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Editor's Corner

By Mary E. Adair

October 2007

Don't let life discourage you;
everyone who got where he is had to begin where he was.

--Richard L Evans

That is deeper than it sounds when you first read it. Why? Because it is perpetually renewed. Every second is a new starting point to get where you're going. Well, your editor has been telling herself that daily, and while preparing for the trip last month, it seemed to work as a procrastination excuse. Things kept being put off getting down to the details of being out of town: stopping the mail; making arrangements to pay bills in advance or as soon as returning; the never-less-laundry to do (has anyone else noticed it multiplies all by itself?); not to mention the actual packing bags and ultimately getting it all into the vehicle.

Because the issue release would occur while still traveling, an attempt was made to gather it for publication before starting the trip. Various authors were out of pocket themselves, but most responded promptly and as usual, brilliantly.

Since the webmaster has been rebuilding the presentation's overall "look" there are currently no pictures of authors with their columns, so this column is going to do them for you to see. (Hint: the .com version still shows the column pics though the new .org version does not as it is still under construction.)

Beginning with LC Van Savage, whose column "Consider This" is carried here monthly, along with other articles from time to time, she starts each new year with her very own birthday.

Next we have Leo C. Helmer, our "Cookin' With Leo" columnist, who also does regular articles about Western Swing, ( "Historical Western Swing - Shelly Lee Alley and His Alley Cats") and is currently doing "Great Jobs" excerpts from his autobiography "Life is Fun When You Live It" ("Great Jobs: Chapter 11-Back To New Orleans"). As an honorary member of the Light Crust Doughboys, Helmer keeps us updated on their organization in "Latest on the Doughboys."

David Francis, "Dave's Here" finds enough time and words to add useful thoughts each issue, though he has recently launched a real time, glossy magazine in Southern Kentucky, "Soky Happenings" which is definitely expanding his duties.

Eric Shackle, the author/owner of the first International eBook "Life Begins at 80" co-publishes his stories with the network(GrayPow) he also started of international ezines, including Pencil Stubs Online. His column, "Eric Shackle's Column" appears all over the world through the network which sometimes picks up and re-publishes various works from this ezine. He often calls attention to a certain senior citizen such as in this issue's article, "Oysters and Guinness" which features the world's oldest blogger Olive Riley who will reach an astounding age in October.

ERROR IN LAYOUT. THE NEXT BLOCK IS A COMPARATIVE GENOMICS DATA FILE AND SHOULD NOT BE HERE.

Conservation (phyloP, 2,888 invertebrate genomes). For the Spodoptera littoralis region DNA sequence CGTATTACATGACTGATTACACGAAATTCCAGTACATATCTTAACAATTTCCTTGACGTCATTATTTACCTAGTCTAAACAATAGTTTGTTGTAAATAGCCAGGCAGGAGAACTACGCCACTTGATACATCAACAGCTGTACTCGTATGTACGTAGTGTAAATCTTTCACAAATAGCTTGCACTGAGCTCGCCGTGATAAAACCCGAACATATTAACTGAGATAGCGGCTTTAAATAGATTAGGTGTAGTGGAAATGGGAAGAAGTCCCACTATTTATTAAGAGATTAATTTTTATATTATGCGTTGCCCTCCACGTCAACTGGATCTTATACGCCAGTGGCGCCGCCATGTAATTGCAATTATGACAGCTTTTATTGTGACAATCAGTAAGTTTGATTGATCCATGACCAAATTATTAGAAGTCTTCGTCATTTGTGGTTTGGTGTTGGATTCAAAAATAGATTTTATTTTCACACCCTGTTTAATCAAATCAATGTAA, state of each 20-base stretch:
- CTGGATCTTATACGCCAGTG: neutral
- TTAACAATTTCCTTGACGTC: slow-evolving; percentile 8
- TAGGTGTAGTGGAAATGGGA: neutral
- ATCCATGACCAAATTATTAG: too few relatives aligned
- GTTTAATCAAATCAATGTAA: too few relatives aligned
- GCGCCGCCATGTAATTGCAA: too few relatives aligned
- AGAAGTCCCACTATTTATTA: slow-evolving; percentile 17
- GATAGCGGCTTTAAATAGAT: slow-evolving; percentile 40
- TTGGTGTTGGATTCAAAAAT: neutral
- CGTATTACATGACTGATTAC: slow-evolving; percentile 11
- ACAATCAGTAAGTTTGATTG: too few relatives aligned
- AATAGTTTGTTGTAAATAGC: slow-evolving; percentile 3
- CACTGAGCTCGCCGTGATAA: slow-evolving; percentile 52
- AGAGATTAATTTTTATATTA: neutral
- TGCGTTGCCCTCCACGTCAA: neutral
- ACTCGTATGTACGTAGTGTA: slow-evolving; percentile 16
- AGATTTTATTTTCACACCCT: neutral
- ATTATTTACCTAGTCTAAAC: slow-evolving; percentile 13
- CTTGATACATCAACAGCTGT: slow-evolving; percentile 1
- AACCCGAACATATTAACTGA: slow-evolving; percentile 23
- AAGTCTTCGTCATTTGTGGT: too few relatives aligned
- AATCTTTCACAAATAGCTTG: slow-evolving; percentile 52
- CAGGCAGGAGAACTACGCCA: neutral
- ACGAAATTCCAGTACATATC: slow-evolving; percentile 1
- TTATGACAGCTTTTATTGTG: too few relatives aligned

"Introspective" by Thomas O'Neill touches the readers heart while intriguing their mind. His compassion is only matched by his enthusiasm for spreading hope while living his concept of Altruism. His various works include some scientific offerings, but are highlighted by the inspirational stories of unconditional love, such as "The Sage of Millville" this issue,

"Irish Eyes" is done by Mattie Lennon of Dublin, Ireland. His repertoire of literary and other media presentations are always entertaining and often quite humorous. His essays about historical Irish personages is both interesting and valuable information.

Down in Florida they have a treasure they are surely pleased about in Gerard Meister whose column "Thinking Out Loud" graces our pages. His view point is a pleasure to read each month, with the subject soaring all over the globe, but always spiked with his special way of getting his point across. Click his name to find the series he did about one of Wartime's forgotten heroes, Sam Dreben.

When it comes to poetry, one name you can count on as being an active author isJohn I. Blair and for October, we are showing seven of his poems. First a poignant trio of cat lover's verses ("As Much As Man Can Love A Tomcat," "Mister Fluffers," and "Soft Underbelly") along with his musing on the past - "Solid Rock," and on history - "Windbreak" and "Cycles," and eccentricities of personal behaviour - "Silly Me."

Bruce Clifford, who submitted a bio picture the day of publication, does his seven songs and shares them with us and we joyfully receive them. Along with his love tales, he explores ecology and philosophy in his themes. "Will We Ever Get This Right," What's the Secret," "What Are We Doing To Ourselves," "Waiting," "Kick Me When I'm Down," "I'm Sitting Alone," and "One Soul," will sing to you.

Mark Crocker shares his latest poem, "Missing My Daughter," and a story "My Garden." Mark, who does more than garden, having taught both the skill of Fencing (see "Fencing")and the sport of skiing, puts his analytical skill to comparing the amusing (and amazing?) similarities of raising children to a garden.

Last but not least, here's proof that Leo cooks, your editor eats, and your webmaster Mike Craner can put up with both of them.

See you in November!


Click on author's byline for bio.


 

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